In the last few months, I wrote about how the EU was offering free Euro-rail passes to 18 year olds this summer to encourage them to broaden their horizons. Two years ago I wrote about the Italian government giving €500 culture vouchers to 18 year olds.
Just this week I read a CityLab piece about another voucher program that people who are at least 18 years old can participate in –voting and political campaigns.
Based on the success Seattle has seen with their Democracy Dollars program other cities like Albuquerque, NM and Austin, TX are looking into handing out campaign finance vouchers as a way to get a broader segment of the community involved with the political system.
…eligible residents vouchers totaling $100 to donate to the local candidate of their choice. Candidates who opted in to the program had to agree to strict guidelines on how to spend the money they received. The idea behind the pilot was that giving the equivalent of money to constituents who don’t usually have the resources to support their candidates—pensioners and the homeless, for example—would spur greater political participation.
These stories got me thinking that having a similar voucher program that people could use to donate to their favorite arts organization might inspire a broader range of the community to become involved with arts organizations. It may even help bring funding to organizations that have been marginalized or don’t have the resources to apply for formal grants.
According to the CityLab article, studies conducted on Seattle’s program did see participation by a more economically diverse segment of the community. However,”…voucher use was greater for older, white, and middle- and high-income voters.”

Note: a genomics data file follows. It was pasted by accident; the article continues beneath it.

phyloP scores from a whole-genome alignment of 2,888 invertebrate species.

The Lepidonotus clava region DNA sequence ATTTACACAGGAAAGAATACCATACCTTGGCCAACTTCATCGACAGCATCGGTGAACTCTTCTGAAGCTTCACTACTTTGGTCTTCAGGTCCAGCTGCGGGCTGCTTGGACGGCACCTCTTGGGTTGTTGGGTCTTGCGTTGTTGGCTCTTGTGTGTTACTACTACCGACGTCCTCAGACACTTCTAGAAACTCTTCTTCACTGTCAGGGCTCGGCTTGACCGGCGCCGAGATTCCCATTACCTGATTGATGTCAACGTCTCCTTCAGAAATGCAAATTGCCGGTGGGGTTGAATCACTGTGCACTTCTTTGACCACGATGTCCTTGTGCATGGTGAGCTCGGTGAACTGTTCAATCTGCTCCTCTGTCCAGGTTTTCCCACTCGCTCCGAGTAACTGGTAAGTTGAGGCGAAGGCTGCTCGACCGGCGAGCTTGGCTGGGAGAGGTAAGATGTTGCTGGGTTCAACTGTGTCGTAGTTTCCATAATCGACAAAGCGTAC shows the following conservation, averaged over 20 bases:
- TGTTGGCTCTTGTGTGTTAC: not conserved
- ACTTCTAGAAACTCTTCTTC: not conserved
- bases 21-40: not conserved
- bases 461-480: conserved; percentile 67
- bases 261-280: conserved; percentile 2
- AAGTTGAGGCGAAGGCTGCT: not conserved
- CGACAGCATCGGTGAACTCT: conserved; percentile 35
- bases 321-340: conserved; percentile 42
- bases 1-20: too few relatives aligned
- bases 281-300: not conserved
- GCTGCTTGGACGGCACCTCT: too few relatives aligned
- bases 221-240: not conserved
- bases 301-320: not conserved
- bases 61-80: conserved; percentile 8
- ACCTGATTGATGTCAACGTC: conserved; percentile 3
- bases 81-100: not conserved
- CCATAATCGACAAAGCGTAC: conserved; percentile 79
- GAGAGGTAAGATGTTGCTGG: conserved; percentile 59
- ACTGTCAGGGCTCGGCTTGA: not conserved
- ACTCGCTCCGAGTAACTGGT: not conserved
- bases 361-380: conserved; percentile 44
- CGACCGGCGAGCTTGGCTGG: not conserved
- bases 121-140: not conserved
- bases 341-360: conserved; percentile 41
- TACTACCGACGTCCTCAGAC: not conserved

Surveys have shown similar results during free admission days for museums. Rather than attracting people who don’t normally visit the museum, most free admission days are patronized by those who are already visiting the museum.
The fact that voucher use was greatest by older, white, middle/high-income voters doesn’t mean that there isn’t potential to involve a broader range of people. It just may take more time and effort to help people feel empowered to participate.
“Yet low-income voters who did participate said they appreciated the opportunity: “It feels like I’m more a part of the system,” one voucher user told the Seattle Times in 2017. “People like me can contribute in ways that we never have before.”
While I express optimism that vouchers would help spread funding around to arts and cultural groups that don’t normally receive it, I imagine some government entities might require groups to officially register as approved recipients. This type of requirement potentially poses the same barrier to organizations as needing a grant writer.
It obviously doesn’t need to be that way. The Italian government’s voucher scheme was intended to be used for a wide range of things like buying books, taking classes and admission to events.
Though admittedly since they distributed the funds via an app, being able to accept the voucher funds may have required registration and paperwork. On the other hand, just as cell phones and tablets have lowered the barrier to being able to accept credit cards through a simple swipe, the same app that displays a voucher’s QR code could also be employed to scan codes and accept payment. All of which is probably less work than writing a grant.